FDA approves Merck’s antiviral COVID-19 pill

Molnupiravir works by inserting errors into the genetic code of the SARS-CoV-2 virus, preventing it from replicating.

The Food and Drug Administration (FDA) approved Merck's antiviral pill to treat COVID-19 for emergency use last week, giving the country another tool to fight the virus. The FDA's action came just one day after it approved Pfizer's antiviral drug. Merck's treatment, molnupiravir, was developed in collaboration with Ridgeback Biotherapeutics and is approved for use in adults with mild to moderate COVID-19 who are at risk of developing severe disease, according to the FDA. Pfizer's pill was approved for people as young as 12 years old. The use of molnupiravir will be limited to situations where other authorized treatments are inaccessible or not “clinically appropriate,” Dr. Patrizia Cavazzoni, director of the FDA’s Center for Drug Evaluation and Research, said in a statement.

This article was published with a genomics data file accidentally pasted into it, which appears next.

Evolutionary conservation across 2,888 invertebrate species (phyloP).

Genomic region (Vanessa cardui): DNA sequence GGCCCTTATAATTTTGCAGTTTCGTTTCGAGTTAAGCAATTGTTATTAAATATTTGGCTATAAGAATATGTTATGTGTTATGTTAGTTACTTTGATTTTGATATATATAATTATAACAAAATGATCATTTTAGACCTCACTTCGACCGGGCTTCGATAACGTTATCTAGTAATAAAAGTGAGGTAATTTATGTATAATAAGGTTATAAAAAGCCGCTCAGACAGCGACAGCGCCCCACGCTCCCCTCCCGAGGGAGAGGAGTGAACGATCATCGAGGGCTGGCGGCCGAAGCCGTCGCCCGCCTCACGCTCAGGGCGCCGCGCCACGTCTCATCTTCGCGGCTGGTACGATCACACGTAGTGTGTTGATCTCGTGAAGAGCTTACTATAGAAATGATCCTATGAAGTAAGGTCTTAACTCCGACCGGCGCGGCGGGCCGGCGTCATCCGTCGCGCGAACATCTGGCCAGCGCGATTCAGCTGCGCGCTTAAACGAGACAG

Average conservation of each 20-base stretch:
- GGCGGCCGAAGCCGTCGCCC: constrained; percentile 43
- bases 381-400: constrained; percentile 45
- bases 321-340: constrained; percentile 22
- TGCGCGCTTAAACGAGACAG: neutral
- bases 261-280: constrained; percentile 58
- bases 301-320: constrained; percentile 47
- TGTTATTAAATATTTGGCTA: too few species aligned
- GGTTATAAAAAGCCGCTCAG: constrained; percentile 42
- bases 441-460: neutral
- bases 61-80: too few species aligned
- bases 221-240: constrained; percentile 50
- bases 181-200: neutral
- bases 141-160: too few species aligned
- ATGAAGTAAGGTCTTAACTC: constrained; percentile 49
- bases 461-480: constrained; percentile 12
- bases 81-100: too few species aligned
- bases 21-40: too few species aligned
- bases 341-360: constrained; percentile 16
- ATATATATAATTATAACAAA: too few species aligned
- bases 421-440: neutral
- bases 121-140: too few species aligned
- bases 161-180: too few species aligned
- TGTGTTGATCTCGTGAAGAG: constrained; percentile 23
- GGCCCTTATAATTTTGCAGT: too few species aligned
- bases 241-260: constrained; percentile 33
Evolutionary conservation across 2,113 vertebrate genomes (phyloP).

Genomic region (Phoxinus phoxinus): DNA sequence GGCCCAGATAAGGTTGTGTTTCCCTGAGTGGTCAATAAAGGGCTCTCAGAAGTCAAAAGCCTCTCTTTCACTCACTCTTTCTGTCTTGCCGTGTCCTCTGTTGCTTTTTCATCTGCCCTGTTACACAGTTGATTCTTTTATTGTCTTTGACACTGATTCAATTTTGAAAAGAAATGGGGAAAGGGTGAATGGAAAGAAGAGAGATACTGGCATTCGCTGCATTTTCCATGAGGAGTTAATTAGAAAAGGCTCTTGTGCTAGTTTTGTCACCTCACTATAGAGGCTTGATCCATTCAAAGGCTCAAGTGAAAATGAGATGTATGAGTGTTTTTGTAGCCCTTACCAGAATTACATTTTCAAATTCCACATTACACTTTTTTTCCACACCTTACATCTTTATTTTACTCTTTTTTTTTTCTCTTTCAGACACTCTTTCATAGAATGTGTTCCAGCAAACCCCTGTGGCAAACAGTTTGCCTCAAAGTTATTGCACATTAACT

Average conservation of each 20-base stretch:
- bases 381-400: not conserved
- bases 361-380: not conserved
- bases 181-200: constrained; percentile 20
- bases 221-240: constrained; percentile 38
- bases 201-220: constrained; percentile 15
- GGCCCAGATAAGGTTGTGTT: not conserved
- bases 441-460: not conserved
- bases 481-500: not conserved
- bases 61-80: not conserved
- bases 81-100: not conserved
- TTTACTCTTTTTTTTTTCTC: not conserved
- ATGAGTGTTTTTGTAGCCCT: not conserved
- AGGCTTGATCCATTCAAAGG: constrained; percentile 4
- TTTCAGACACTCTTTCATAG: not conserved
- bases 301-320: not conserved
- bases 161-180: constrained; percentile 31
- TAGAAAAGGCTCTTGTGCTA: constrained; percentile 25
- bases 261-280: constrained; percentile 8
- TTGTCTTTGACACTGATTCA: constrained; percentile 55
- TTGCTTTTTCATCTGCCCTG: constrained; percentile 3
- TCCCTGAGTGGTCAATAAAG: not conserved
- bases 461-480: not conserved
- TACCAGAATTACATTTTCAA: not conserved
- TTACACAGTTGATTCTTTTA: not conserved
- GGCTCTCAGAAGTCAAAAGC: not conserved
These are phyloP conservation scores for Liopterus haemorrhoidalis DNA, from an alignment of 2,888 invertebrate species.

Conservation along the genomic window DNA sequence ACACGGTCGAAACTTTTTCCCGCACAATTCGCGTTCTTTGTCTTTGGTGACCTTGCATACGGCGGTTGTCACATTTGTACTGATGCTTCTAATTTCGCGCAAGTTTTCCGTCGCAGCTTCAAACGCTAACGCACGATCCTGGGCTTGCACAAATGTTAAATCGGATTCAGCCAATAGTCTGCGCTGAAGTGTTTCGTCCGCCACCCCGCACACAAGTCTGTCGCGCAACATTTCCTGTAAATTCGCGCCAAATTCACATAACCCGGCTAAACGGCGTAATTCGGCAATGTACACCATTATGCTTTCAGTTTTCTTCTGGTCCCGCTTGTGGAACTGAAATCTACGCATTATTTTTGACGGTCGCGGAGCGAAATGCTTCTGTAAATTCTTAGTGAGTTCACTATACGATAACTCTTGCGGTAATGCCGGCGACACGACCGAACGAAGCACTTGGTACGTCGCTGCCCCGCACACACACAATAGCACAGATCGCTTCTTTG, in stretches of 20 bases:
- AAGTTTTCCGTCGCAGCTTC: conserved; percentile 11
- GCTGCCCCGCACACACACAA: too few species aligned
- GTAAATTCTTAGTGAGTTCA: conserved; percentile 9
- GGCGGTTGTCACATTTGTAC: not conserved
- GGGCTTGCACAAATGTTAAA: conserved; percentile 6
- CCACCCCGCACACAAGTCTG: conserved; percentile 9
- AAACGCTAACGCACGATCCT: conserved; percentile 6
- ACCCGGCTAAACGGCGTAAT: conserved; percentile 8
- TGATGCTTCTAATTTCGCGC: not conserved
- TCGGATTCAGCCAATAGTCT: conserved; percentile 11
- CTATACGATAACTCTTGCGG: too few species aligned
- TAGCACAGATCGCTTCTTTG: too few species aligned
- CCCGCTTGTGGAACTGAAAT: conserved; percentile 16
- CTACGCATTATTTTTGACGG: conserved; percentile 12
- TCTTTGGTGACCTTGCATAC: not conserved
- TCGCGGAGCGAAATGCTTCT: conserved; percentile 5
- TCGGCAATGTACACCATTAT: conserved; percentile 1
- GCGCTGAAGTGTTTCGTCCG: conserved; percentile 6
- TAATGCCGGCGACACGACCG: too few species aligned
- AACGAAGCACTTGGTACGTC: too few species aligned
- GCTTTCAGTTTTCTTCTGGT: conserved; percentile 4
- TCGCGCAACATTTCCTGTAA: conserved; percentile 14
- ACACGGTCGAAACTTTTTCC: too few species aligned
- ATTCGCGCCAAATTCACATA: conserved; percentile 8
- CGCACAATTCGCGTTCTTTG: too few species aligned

She added, “As new variants of the virus continue to emerge, it is crucial to expand the country’s arsenal of COVID-19 therapies using emergency use authorization, while continuing to generate additional data on their safety and effectiveness.” The FDA's emergency approval is accompanied by a list of conditions. First, patients should begin taking the antiviral "as soon as possible" after receiving a COVID-19 diagnosis, and at most within five days following the onset of symptoms. Because the drug's efficacy hasn't been observed in hospitalized patients, it hasn't been cleared for pre- or post-exposure prophylaxis or treatment initiation. A full course of Merck’s treatment is a total of 40 pills, taken as four 200-milligram pills, twice a day for five days.